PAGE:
Why buy the Tamiya Monster Beetle remake?

tamiya-monster-beetle-original-vs-remake-001Another year, another batch of Tamiya R/C model remakes, as the company continues it’s policy of remixing it’s past hits and tapping into nostalgia. Tamiya have now put out remakes of nearly every popular off-road R/C model they created in the 1980s (when they were at their creative peak). This month, a remake of the Monster Beetle was announced.

The news excites many, with the argument often being that “unless Tamiya remakes a kit, I will never be able to find or afford that car”. But is that true? Because it’s actually not impossible to find original examples for similiar prices to many remakes. Look, I’ll show you…

Every time Tamiya (or one of the other surviving R/C brands of the 1980s) remakes an old toy, the remake model comes with lots of alterations when compared to the original model – some large, many small.

This is because 30 years or more have passed since the original kit was manufactured, and even though the remake is aimed at the nostalgia market, a lot has changed in the world in the last 30 years such that it is impossible to reproduce that original kit exactly the same way as it originally was.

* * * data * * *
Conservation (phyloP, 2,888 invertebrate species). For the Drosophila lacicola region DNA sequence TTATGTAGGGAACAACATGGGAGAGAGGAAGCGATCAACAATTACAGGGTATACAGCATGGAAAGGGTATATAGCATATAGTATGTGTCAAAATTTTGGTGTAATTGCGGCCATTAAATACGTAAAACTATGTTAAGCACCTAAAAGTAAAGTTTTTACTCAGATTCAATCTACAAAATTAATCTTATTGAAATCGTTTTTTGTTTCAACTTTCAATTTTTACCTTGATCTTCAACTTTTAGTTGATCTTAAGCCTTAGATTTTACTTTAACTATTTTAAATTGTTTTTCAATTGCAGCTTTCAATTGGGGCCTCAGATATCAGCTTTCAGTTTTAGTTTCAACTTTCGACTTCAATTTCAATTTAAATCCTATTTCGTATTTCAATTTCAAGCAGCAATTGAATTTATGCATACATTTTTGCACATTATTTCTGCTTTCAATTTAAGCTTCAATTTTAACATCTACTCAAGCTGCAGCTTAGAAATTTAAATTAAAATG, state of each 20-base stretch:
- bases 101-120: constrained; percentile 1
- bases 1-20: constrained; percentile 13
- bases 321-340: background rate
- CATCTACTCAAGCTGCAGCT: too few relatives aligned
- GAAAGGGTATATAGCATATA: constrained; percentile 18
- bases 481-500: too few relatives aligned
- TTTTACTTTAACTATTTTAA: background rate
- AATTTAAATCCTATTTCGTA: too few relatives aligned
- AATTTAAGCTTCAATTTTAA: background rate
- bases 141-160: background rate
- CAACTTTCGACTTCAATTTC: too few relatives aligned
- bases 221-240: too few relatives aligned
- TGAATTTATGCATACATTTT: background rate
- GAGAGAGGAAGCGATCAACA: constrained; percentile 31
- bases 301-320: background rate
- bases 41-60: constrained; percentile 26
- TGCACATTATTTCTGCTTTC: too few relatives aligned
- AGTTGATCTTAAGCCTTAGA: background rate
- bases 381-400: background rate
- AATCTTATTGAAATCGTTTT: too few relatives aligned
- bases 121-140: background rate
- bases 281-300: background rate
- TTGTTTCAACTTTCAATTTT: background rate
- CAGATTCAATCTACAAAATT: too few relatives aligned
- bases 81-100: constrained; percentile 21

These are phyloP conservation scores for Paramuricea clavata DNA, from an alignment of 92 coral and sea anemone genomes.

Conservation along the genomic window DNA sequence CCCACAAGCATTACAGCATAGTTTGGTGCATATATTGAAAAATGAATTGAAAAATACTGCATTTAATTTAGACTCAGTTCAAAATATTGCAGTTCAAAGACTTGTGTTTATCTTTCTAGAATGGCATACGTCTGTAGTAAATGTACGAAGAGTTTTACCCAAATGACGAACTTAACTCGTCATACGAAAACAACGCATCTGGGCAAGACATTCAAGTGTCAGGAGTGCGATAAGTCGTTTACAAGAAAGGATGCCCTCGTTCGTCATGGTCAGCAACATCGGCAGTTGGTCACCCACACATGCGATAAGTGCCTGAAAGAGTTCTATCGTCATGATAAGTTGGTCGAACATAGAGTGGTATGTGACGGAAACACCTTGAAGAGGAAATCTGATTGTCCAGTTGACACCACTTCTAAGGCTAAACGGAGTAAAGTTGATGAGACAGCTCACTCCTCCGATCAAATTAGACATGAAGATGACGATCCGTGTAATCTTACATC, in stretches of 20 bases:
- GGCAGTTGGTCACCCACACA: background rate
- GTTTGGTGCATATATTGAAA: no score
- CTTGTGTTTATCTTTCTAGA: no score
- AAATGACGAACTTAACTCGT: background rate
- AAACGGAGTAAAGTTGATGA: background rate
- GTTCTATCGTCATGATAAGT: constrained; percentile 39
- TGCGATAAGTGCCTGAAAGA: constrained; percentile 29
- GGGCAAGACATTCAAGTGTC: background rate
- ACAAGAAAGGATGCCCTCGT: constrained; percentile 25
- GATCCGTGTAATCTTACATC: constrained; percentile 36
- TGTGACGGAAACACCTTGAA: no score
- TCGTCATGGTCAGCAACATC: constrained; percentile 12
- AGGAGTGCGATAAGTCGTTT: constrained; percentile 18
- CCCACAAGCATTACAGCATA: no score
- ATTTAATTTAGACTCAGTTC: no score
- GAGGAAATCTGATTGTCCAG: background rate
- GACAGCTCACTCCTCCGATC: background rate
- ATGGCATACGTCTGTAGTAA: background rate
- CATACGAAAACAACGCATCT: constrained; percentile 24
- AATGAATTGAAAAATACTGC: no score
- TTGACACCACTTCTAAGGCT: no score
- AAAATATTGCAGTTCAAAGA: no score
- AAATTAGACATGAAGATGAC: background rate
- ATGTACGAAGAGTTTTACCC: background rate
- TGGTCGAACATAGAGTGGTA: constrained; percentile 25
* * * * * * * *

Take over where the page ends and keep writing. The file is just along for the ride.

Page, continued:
Obviously technology has changed a lot. But in addition, R/C companies are now more corporate and streamlined in their approach, than they were in the 1980s. There are also more legal restrictions on toys and brands today than there used to be. And lastly, but perhaps most significantly, where once upon a time all R/C models were lovingly crafted by staff right at the company headquarters (in places like Japan, the USA or Germany), today practically every single R/C car on the planet is manufactured by low-paid labour in either China or a similar location with the lowest-possible manufacturing costs.